With the coronavirus pandemic taking hold of the global markets, it might seem like investors wouldn’t touch emerging markets (EM) with a 10-foot pole. However, EM at its current state can expose opportunities for active managers who are willing to deftly navigate the risk.
“Emerging-markets stocks rank among the world’s riskiest,” wrote Daniel Sotiroff in Morningstar. “But they also have greater potential to be mispriced. That creates opportunities for active managers to deliver better performance than a market-cap-weighted index fund.”
“A stock market’s capacity to accurately price shares relies on a wide range of opinions about an underlying company’s true value,” Sotiroff added. “Its participants also require the ability to express those opinions through the price at which they transact. Any restrictions, whether they limit the degree of participation or inhibit trades from occurring, can cause a stock’s price to deviate from the underlying company’s true value.”
Where can investors find actively managed exchange-traded fund (ETF) opportunities? Investors who are interested in targeting EM countries with strong fundamentals and are wary of further foreign exchange currency risks can look to something like the WisdomTree Emerging Markets Multifactor Fund (EMMF).
EMMF seeks returns via ta transparent actively-managed strategy that invests in emerging market equity securities that have the highest potential for returns based on proprietary measures of valuation, quality, momentum and volatility reduction factors. The ETF also manages currency risk through a dynamic currency hedging strategy based on exposure to currencies showing weaker momentum.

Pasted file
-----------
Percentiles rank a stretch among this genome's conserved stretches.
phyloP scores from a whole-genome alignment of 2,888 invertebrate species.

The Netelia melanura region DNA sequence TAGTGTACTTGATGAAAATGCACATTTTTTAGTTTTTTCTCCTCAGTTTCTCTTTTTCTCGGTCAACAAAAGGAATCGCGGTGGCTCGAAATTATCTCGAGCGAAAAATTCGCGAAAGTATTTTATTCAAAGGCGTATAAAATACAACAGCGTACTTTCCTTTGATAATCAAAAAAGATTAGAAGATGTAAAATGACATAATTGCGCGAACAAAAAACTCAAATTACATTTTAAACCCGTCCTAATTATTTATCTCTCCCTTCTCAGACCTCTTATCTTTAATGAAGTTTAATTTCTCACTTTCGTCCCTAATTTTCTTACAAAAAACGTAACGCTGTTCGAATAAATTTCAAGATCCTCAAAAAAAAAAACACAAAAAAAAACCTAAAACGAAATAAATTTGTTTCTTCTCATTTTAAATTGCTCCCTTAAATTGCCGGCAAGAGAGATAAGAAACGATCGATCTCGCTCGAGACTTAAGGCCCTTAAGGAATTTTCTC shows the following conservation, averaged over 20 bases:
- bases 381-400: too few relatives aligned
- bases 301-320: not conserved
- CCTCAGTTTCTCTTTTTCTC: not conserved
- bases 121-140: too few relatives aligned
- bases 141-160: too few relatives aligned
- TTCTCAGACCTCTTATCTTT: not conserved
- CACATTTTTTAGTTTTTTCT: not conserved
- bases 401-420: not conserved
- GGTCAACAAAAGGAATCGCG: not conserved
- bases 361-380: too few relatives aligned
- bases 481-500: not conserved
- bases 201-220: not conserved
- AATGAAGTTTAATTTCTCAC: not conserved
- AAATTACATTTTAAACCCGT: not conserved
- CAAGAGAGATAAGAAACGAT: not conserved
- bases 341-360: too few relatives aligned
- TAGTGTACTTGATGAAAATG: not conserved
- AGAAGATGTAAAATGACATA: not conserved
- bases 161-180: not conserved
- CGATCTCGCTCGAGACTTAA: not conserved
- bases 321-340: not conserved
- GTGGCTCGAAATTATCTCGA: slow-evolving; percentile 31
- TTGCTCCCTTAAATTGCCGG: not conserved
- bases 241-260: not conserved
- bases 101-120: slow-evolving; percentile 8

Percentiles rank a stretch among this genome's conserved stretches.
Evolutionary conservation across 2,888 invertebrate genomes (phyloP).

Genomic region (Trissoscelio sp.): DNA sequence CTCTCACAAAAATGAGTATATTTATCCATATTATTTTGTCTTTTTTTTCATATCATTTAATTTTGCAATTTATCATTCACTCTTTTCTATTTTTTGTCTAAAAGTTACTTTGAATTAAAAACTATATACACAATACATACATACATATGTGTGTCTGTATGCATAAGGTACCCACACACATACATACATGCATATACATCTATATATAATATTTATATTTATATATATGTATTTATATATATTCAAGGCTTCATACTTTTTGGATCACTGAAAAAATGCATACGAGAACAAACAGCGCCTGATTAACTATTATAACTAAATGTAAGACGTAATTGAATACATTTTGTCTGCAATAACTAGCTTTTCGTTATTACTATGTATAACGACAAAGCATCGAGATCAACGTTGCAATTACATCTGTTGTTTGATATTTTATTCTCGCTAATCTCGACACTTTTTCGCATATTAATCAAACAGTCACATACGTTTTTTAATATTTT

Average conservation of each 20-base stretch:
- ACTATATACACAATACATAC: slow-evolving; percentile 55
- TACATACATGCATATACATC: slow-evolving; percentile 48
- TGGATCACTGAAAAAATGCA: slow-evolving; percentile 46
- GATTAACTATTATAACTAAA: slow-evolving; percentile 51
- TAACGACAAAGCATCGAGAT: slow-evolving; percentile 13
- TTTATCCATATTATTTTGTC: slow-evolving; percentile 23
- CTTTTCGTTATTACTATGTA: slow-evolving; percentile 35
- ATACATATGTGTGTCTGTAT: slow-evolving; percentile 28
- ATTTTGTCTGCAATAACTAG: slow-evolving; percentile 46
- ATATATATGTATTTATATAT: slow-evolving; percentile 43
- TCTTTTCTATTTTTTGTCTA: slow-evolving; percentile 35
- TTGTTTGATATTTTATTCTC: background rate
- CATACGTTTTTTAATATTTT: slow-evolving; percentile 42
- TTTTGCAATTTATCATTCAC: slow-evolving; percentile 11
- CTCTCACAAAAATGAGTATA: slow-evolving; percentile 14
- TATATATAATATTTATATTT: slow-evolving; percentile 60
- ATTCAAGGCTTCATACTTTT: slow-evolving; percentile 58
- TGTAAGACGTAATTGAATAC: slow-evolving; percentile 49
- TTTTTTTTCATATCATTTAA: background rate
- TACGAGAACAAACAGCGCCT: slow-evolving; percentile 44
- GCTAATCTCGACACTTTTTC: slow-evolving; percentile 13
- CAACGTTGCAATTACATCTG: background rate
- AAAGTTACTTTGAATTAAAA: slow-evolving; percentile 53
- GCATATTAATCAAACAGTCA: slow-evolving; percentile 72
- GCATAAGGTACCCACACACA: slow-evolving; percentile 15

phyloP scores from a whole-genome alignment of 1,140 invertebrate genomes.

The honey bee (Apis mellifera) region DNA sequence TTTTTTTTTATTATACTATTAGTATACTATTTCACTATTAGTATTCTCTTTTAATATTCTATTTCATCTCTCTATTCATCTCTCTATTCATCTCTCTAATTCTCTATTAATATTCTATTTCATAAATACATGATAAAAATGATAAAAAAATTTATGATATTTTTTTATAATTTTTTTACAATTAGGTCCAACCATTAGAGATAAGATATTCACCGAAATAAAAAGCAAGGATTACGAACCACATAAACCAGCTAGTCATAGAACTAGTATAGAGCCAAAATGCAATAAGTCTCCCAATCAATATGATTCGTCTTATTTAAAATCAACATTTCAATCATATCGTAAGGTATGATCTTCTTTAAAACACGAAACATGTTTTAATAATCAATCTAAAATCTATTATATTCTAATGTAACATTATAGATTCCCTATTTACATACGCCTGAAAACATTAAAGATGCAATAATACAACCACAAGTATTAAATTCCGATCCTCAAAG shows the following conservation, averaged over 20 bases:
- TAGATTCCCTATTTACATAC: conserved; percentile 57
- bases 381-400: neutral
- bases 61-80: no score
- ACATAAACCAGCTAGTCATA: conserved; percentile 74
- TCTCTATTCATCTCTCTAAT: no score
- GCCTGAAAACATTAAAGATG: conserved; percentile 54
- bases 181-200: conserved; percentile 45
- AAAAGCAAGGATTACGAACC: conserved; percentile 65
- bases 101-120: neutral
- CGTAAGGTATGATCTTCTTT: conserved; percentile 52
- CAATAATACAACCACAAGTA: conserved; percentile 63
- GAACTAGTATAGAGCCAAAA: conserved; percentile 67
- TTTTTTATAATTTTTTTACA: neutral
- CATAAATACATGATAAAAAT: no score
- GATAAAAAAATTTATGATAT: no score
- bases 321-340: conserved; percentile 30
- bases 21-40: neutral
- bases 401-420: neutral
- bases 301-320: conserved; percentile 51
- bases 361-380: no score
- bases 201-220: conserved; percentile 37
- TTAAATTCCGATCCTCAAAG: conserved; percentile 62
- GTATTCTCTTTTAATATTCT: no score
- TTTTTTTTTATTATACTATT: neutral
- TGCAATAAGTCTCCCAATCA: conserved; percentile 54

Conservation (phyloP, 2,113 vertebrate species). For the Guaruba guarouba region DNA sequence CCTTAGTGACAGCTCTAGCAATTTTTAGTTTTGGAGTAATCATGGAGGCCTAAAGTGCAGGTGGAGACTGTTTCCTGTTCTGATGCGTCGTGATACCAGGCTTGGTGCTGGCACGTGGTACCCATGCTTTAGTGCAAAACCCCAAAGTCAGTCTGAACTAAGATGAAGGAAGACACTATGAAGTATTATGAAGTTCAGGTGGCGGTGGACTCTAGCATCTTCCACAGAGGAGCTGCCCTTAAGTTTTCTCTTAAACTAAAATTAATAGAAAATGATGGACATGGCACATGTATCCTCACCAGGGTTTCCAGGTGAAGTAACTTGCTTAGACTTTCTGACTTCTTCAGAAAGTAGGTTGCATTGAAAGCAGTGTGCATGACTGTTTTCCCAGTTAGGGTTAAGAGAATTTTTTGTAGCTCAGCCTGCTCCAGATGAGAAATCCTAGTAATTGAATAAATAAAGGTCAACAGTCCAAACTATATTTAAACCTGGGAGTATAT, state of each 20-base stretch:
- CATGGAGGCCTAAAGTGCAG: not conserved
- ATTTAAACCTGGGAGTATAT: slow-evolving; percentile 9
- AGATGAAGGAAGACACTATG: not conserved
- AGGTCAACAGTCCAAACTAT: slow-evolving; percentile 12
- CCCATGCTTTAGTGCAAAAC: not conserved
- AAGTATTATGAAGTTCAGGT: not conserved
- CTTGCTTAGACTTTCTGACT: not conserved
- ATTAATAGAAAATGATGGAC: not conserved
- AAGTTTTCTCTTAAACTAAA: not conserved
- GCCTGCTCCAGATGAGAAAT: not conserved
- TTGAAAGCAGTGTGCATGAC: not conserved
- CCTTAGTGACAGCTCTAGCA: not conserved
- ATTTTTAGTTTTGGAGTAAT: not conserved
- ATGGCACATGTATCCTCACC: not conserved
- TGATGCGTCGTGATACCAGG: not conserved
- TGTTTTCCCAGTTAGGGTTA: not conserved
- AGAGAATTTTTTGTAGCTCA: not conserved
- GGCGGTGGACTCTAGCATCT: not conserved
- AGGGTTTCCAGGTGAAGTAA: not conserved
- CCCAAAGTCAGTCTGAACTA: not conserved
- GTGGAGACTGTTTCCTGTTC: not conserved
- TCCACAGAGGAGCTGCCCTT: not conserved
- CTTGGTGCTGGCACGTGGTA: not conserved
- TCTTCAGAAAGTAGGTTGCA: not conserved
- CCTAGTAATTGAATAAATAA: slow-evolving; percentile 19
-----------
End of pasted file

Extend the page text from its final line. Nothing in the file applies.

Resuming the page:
A Relative Value Play for EM Strength
For investors looking for the continued upside in emerging market assets, whether driven by a weakening USD or continued developments around trade, the Direxion MSCI Emerging Over Developed Markets ETF (RWED) offers them the ability to benefit not only from emerging markets potentially performing well but from emerging markets outperforming developed markets.
RWED seeks investment results that track the MSCI Emerging Markets IMI – EAFE IMI 150/50 Return Spread Index. The Index measures the performance of a portfolio that has 150 percent long exposure to the MSCI Emerging Markets IMI Index and 50 percent short exposure to the MSCI EAFE IMI Index.
On a monthly basis, the Index will rebalance such that the weight of the Long Component is equal to 150% and the weight of the Short Component is equal to 50% of the Index value. In tracking the Index, the Fund seeks to provide a vehicle for investors looking to efficiently express an emerging over developed investment view by overweighting exposure to the Long Component and shorting exposure to the Short Component.
This article was originally published on ETF Trends.